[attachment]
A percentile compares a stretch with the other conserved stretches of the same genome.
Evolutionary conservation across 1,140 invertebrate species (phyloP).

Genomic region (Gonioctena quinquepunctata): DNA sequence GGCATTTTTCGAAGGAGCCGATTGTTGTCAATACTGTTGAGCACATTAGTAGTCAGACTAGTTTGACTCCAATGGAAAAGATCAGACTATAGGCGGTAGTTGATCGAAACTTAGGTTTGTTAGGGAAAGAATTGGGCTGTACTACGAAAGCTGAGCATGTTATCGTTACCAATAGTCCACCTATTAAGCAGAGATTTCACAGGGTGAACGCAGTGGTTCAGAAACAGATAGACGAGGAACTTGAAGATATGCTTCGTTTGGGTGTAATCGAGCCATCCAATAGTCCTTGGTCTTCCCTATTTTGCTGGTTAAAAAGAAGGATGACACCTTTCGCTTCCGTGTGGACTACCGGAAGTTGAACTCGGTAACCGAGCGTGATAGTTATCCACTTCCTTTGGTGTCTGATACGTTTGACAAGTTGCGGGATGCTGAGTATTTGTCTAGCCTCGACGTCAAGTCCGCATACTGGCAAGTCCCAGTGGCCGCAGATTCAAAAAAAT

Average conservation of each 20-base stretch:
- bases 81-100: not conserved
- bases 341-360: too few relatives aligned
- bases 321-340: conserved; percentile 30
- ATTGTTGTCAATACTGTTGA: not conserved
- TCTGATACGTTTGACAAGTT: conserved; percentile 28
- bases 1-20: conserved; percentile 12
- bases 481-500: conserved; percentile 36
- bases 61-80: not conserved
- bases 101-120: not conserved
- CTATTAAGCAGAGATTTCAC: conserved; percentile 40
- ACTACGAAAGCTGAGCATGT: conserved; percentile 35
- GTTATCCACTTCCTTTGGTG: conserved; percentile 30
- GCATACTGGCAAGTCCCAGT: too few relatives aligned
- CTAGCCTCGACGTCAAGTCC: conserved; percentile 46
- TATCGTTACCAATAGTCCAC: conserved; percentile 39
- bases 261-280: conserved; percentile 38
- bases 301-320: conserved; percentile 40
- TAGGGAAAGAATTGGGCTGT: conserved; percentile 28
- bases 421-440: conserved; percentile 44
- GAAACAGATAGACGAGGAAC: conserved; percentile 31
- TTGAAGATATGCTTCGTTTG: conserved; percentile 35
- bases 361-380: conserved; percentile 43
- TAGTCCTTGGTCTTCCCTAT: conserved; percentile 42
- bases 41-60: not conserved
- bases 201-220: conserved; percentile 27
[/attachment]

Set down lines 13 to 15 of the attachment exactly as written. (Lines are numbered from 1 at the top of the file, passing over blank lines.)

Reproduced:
- bases 101-120: not conserved
- CTATTAAGCAGAGATTTCAC: conserved; percentile 40
- ACTACGAAAGCTGAGCATGT: conserved; percentile 35